Find out what you can do to stop landlord harassment.
What is landlord harassment?
Harassment is action taken by your landlord to deliberately disrupt your life at home or make you leave. Harassment can also be committed by someone else, for example the landlord's family or letting agent.
Examples of harassment include if your landlord or someone acting on their behalf:
- cuts off your gas, electricity or water supply
- is violent or threatens you with violence
- opens your mail or removes your belongings
- harasses you because of your gender, race or sexuality
Your landlord could also be guilty of harassment if they enter your home without your permission or send builders in without notice or at unsocial hours.
Harassment is a criminal offence. Harassment could result in illegal eviction - also a criminal offence.
How to stop landlord harassment
There are steps you can take to try to stop landlord harassment. These steps could also help if you decide to take legal action.
Ask your landlord to put all communications with you in writing. Do the same yourself and keep copies. That way, you will have a record of all dealings with your landlord and of any disputes as they happen.
If you do decide to take action against your landlord, any records you keep will be useful evidence. This can include a diary, notes on your calendar, photos and videos.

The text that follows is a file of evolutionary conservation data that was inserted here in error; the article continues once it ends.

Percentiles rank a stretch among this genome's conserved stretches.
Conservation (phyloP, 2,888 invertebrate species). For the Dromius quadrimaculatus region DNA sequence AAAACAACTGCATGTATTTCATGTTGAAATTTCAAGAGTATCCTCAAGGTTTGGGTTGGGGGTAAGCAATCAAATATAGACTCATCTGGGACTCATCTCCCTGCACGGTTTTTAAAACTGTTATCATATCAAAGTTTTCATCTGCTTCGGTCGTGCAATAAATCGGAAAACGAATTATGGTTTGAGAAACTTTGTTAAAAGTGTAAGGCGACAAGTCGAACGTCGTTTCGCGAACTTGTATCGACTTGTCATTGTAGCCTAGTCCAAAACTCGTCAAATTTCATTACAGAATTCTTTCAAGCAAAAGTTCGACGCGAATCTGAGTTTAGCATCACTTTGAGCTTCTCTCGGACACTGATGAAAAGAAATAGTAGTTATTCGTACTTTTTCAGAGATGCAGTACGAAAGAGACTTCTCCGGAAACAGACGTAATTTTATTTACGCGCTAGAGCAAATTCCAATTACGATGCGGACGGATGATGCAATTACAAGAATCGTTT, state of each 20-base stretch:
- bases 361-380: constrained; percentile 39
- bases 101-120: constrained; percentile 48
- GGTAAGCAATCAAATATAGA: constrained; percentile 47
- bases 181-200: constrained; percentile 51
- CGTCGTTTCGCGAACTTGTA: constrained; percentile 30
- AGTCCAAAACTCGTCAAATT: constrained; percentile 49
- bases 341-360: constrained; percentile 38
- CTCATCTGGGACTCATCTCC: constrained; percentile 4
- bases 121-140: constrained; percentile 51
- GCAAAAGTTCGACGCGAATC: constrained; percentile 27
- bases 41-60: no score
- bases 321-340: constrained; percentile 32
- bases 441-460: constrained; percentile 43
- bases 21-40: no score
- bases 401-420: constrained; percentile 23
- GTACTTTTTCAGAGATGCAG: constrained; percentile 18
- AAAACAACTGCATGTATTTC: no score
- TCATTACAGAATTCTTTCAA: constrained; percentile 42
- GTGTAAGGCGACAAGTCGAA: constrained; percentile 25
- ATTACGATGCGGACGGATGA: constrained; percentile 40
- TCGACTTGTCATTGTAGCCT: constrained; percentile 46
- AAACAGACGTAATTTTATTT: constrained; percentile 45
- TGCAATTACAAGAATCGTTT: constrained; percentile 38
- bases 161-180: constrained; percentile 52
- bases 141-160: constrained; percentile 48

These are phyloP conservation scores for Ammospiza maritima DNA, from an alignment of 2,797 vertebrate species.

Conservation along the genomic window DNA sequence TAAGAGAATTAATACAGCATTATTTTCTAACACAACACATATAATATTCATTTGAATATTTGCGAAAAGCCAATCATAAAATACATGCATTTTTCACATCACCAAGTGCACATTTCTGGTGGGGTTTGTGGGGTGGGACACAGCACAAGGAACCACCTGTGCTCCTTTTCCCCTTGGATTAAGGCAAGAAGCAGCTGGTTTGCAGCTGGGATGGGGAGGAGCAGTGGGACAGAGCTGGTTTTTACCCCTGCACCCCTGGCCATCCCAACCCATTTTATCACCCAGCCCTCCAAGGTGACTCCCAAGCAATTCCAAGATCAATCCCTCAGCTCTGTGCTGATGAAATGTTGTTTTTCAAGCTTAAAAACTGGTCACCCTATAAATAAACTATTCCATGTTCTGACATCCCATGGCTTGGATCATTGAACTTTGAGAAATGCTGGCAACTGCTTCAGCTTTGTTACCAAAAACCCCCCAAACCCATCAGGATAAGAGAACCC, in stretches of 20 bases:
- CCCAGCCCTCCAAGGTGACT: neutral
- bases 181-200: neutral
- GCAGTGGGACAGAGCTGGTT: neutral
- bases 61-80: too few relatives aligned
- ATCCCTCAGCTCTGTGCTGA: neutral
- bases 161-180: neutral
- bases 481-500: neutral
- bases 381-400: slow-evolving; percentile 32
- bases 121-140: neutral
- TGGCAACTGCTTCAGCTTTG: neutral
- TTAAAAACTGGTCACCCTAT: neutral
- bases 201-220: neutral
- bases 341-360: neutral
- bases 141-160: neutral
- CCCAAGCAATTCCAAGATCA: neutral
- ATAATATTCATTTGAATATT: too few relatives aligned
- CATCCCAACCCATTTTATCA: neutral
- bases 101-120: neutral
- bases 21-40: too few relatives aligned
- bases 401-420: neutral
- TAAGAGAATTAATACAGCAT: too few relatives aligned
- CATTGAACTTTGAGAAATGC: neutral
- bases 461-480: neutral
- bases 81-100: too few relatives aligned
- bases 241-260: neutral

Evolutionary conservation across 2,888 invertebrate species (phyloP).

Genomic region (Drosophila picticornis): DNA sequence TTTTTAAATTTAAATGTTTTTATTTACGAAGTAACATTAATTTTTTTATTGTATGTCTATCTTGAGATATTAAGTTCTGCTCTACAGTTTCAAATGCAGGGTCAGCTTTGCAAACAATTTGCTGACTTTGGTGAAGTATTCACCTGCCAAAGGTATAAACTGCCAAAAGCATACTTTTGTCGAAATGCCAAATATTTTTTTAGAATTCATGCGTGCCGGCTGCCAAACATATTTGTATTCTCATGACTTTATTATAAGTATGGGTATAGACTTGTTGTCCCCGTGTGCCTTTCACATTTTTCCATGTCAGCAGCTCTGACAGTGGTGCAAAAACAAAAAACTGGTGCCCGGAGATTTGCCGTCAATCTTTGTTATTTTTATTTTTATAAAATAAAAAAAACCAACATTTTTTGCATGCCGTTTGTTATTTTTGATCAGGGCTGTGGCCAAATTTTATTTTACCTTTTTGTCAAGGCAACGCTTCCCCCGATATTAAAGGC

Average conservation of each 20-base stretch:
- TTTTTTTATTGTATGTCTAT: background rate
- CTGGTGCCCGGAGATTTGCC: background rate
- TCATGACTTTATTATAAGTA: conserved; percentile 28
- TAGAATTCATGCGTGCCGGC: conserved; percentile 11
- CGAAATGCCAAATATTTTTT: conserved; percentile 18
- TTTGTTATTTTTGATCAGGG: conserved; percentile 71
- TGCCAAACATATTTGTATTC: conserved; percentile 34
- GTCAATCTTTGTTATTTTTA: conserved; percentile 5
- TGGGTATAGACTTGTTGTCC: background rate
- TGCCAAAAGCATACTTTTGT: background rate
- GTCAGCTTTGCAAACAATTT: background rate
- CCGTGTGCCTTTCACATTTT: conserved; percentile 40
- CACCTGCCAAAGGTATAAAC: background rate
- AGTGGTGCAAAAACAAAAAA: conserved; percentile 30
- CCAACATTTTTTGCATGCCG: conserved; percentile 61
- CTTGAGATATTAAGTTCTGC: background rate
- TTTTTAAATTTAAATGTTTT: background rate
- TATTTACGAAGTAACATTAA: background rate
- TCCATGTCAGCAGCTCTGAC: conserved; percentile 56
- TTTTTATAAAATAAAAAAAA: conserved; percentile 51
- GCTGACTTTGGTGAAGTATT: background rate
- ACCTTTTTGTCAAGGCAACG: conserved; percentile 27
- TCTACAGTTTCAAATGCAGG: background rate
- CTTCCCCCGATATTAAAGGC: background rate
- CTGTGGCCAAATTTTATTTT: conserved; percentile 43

Contact your landlord
Write to your landlord to ask them to stop the harassment. If this doesn't work, write to them saying that if the harassment continues you will take legal action.
Contact the police
If you are being threatened and are in immediate danger, call the police on 999.
Get help and advice
Contact a tenancy relations officer at your local council or someone with similar duties. They could speak to your landlord on your behalf.
The council's homelessness department may help you with emergency accommodation if you're forced to leave your home because of harassment.
Get an injunction
An injunction is a court order that orders someone to do something or stop doing something. You'll need the help of a solicitor or adviser to get one.
Legal aid is available for injunctions against landlords who harass tenants. You may be eligible for legal aid if you claim certain benefits or have a low income.
Contact Civil Legal Advice to find out if you qualify for legal aid to help you get an injunction.
Last updated 27 Apr 2017 | © Shelter
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